A few days later, we strained it, tested the pale pink liqueur (glorious) and wondered what to do with the remaining, pale and boozy berries. Seemed a shame to waste them…

Strawberry vodka ice lollies

inspired by Smitten Kitchen‘s strawberry-tequila popsicles – can also be frozen in ice-cube trays then blended to make more cocktails

1 litre vodka

500g strawberries, ripe

130g sugar

juice of 1/4 lemon

1/4 tsp black pepper

Hull the strawberries, remove any bad bits and halve any large berries. In a large plastic container, leave strawberries and vodka to steep for 3-5 days in the fridge. Strain the liquid into jars and keep in the freezer.

Heat the remaining berries with sugar, lemon and pepper in a medium saucepan. Bring to the boil, turn down the heat and let simmer for 5 minutes. Cool, then blend. Pour into ice-lolly moulds or for a DIY version, half-fill plastic cups with the liquid then when half-frozen, push in the wooden lolly sticks. Or freeze in ice cube trays. Either add toothpicks later for mini lollies or blend into new and delicious summer cocktails.

talmouses au fromage (tricorner cheese pastries)

6 Jul

talmouses au fromage

From an old notebook of mine:

“How NOT to take a nap: Do not fall asleep on sofa with no trousers, oversleep and wake up at 11.30pm.”

“Call my restaurant PUDDING.”

“Playing the matchbox game – Chef grumbles.”

Sometimes I am grateful to my past self. (As for preparing nutritious meals and freezing half for later.) Sometimes my past self is wiser than I am. Sometimes I totally disagree.

In this case, my present self still fails at taking relaxing naps, does not want a restaurant AT ALL never mind one with a silly name; and only barely remembers the “matchbox game”. I believe it comes from a Monty Python sketch and subsequent dinner-table conversations with my parents, wherein they laughingly try to outdo each other for the most miserable childhood.

“…We grew up in a shoebox…. You were lucky, we only had a matchbox AND we had to eat gravel for dinner…. Dinner? Lucky! We….” etc

One note says: “Talmouses: favourite dish of Louis XI, 1461-1483: tricornes of puff pastry, brie, fromage blanc and egg.”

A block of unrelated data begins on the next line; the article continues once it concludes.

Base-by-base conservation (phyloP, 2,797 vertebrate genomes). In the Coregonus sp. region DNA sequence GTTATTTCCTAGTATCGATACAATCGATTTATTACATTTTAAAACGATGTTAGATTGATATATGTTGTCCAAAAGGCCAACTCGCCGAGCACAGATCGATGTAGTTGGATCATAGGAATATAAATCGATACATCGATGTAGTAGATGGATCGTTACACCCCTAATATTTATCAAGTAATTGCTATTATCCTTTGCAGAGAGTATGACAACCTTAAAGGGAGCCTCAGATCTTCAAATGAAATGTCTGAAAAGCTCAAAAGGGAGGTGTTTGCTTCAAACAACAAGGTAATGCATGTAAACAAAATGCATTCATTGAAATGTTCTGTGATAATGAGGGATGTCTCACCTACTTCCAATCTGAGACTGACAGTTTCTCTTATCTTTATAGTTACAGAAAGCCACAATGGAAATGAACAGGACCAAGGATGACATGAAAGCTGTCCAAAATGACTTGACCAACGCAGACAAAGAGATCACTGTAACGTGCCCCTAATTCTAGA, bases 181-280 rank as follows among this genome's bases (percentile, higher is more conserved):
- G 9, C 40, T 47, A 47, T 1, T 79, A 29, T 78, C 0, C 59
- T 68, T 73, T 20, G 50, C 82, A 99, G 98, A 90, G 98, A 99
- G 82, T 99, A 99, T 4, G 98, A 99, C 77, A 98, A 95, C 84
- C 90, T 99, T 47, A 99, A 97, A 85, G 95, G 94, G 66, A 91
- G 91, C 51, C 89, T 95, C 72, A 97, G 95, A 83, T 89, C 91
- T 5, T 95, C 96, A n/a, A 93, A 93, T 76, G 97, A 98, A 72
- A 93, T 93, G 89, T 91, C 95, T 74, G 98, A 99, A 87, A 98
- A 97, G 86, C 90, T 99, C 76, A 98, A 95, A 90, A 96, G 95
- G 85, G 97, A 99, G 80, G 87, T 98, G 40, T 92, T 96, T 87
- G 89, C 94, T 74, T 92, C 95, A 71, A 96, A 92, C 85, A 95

What? Where did that come from? What a silly name. Tall Mouses. Mice. Mices. Shaped like pirate hats?

Is it worth trying?

(Googles.)

We have puff pastry in the fridge! And cheese and eggs. Perfect. Lunch it is.

Post-prandial verdict: they were super delicious. Cute triangles of crisp pastry and melted cheese, what’s not to like? With a hint of spice and chili. Flatmate agrees, Louis XI had good taste.

~~~

Talmouses au fromage

Adapted from Elle - I basically just upped the cheese content. Excellent for using up the leftovers of that smelly cheese that is perfuming your fridge.

Makes 40-ish mini-pastries: enough for hors d’oeuvres for 6-8 or a light lunch with salad for 4

300ml milk

50 g butter

50 g flour

2 egg yolks

salt and pepper

pinch nutmeg or cinnamon

pinch chili flakes

180g cheeses, preferably some strong (mature camembert) and some melty (gruyere, emmental), grated or chopped

2 packets (550g total) all-butter, ready rolled, puff pastry

Heat oven to 200C. In a small saucepan, bring the milk to a boil. Tip out into a mug or jar. Add the butter and flour to the same saucepan. Make a roux: keep stirring over a medium heat, scraping the bottom of the pan, until the paste is golden, smells a little nutty. Off the heat, add the hot milk a little at a time, whisking in between. Heat gently again, still whisking. (This makes a weirdly thick bechamel sauce, so I just heated it for a minute or two and then it clumped together.) Off the heat, add the egg yolks, cheese and salt/pepper/nutmeg/chili. Taste. It shouldn’t need much salt because of the cheese.

Cut out 7-8cm circles from the puff pastry. (You should get 30 or so the first time around.) Brush with a little water around the edges. Dollop a generous teaspoon of cheese mix in the middle of each and pinch the edges to make three corners. Firmly pinch the sides together up to the middle, leaving a 2cm gap open in the centre.

Roll out the scraps of pastry and stamp more circles. (You should be able to make 10 more.) Repeat.

If making ahead of time, brush pastry with a bit of egg yolk so it doesn’t dry out, clingfilm and refrigerate. They are nicest served straight from the oven.

Bake talmouses for 15-20 minutes at 200C. When the pastry is lightly brown and the cheese bubbling, they are done. Serve immediately.

Works as a snack with drinks, or for lunch with boiled eggs and a bitter salad (endive or rocket, cucumber, mache and a sharp dressing).

fanny zanotti’s earl grey tea loaf, with grapefruit confit

29 Jun

earl grey weekend loaf

A Sunday morning free is a precious thing for a pastry chef. At 11am normally my day’s work would be half-done, my eyelids at half-mast. This weekend though, I was on the sofa by the window, watching the grey sky.

I feel like today is a cooking day.

Isn’t every day a cooking day for you? replied my friend at the other end of the sofa, her legs crossed over mine.

No, but, cooking for fun. Like jam, or something.